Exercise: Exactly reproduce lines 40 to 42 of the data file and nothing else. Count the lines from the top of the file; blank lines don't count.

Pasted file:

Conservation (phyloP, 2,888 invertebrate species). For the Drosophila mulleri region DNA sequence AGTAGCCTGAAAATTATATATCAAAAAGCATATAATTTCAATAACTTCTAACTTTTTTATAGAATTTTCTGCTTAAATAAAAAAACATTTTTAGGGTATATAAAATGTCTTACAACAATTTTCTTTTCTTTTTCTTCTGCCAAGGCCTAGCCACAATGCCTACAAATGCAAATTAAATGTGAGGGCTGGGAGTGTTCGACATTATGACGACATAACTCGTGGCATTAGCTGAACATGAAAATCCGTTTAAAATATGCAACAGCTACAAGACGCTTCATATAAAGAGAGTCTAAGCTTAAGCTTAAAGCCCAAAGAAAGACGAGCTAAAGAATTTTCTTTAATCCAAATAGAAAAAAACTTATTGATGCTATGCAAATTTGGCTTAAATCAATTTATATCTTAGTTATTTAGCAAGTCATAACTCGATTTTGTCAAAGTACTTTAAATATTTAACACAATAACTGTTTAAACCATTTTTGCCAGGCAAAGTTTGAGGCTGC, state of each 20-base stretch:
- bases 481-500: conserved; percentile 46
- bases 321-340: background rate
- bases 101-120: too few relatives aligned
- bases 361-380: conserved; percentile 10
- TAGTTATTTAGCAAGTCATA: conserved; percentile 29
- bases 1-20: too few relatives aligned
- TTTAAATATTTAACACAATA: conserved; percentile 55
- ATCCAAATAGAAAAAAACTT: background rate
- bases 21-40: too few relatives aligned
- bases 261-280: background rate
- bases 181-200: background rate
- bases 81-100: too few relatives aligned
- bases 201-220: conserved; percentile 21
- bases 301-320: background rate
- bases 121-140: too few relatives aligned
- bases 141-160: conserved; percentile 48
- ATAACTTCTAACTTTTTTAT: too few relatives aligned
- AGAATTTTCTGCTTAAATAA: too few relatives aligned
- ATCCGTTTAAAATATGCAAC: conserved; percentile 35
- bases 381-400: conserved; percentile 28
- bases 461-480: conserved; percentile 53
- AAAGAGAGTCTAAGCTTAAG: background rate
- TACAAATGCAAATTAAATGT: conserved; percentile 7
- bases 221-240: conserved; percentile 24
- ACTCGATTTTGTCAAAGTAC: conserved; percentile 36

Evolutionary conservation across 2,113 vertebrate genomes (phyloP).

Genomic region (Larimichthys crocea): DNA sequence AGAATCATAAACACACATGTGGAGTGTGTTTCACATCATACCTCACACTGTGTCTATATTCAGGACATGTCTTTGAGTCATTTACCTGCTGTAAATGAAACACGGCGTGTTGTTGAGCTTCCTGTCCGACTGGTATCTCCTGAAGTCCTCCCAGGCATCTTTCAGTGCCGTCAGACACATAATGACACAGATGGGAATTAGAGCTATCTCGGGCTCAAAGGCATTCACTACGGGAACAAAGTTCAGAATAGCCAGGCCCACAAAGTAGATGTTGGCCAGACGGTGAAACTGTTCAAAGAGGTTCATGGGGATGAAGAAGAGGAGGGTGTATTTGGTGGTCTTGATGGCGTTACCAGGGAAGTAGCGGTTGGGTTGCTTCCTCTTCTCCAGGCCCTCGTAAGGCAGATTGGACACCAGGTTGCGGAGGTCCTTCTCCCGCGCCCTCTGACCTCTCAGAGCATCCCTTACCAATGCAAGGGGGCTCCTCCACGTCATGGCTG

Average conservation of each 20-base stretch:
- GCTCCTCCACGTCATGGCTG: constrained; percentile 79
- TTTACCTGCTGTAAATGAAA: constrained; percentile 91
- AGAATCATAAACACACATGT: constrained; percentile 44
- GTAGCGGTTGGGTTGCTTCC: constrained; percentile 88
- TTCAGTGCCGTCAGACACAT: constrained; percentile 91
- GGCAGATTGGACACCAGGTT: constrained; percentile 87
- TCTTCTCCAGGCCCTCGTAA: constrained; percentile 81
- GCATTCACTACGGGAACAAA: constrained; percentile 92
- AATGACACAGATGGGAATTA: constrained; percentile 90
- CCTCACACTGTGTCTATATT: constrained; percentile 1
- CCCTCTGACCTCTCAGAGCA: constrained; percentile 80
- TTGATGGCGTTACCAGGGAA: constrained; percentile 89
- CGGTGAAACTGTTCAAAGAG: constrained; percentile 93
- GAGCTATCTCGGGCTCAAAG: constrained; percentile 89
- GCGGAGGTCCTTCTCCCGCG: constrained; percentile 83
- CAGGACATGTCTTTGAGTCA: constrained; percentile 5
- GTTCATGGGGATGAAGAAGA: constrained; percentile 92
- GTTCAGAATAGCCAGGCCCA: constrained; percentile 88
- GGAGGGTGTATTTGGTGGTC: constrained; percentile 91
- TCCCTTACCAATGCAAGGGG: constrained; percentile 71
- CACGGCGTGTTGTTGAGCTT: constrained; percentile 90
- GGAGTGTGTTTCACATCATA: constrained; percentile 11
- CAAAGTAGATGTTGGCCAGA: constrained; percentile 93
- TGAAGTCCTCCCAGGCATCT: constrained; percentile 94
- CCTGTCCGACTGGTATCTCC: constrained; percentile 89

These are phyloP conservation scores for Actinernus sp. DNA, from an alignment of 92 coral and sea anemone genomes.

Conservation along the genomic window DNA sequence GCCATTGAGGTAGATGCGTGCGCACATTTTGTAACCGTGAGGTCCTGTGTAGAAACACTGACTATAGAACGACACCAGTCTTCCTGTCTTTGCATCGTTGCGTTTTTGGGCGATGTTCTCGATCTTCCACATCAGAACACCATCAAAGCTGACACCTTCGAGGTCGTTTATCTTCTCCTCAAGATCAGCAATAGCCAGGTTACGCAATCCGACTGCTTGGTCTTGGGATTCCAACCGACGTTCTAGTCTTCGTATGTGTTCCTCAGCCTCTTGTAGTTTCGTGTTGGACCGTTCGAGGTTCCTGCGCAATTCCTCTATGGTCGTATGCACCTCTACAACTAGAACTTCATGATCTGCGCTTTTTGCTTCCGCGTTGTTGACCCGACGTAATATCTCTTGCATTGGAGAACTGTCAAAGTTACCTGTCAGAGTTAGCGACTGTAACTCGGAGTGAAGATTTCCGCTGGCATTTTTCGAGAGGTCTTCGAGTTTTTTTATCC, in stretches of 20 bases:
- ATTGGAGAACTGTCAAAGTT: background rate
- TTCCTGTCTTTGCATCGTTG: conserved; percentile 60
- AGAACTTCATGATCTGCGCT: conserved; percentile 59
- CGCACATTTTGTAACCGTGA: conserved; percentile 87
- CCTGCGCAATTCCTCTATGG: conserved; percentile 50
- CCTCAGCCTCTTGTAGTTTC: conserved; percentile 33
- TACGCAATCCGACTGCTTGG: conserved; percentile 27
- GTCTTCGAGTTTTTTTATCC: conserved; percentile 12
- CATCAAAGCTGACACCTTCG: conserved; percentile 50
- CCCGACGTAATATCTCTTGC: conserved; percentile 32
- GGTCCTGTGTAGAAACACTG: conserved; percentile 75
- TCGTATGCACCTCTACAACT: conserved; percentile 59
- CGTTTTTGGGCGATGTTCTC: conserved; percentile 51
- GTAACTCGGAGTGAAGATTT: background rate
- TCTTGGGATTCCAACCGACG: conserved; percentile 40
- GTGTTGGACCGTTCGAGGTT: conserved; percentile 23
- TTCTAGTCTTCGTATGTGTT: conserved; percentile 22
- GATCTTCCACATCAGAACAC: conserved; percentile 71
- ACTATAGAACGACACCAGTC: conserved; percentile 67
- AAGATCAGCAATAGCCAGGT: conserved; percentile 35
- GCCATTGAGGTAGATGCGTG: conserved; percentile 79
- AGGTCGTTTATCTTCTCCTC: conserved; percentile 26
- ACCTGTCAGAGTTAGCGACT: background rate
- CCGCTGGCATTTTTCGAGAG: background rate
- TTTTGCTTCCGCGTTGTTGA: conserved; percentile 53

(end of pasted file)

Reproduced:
- CCCTCTGACCTCTCAGAGCA: constrained; percentile 80
- TTGATGGCGTTACCAGGGAA: constrained; percentile 89
- CGGTGAAACTGTTCAAAGAG: constrained; percentile 93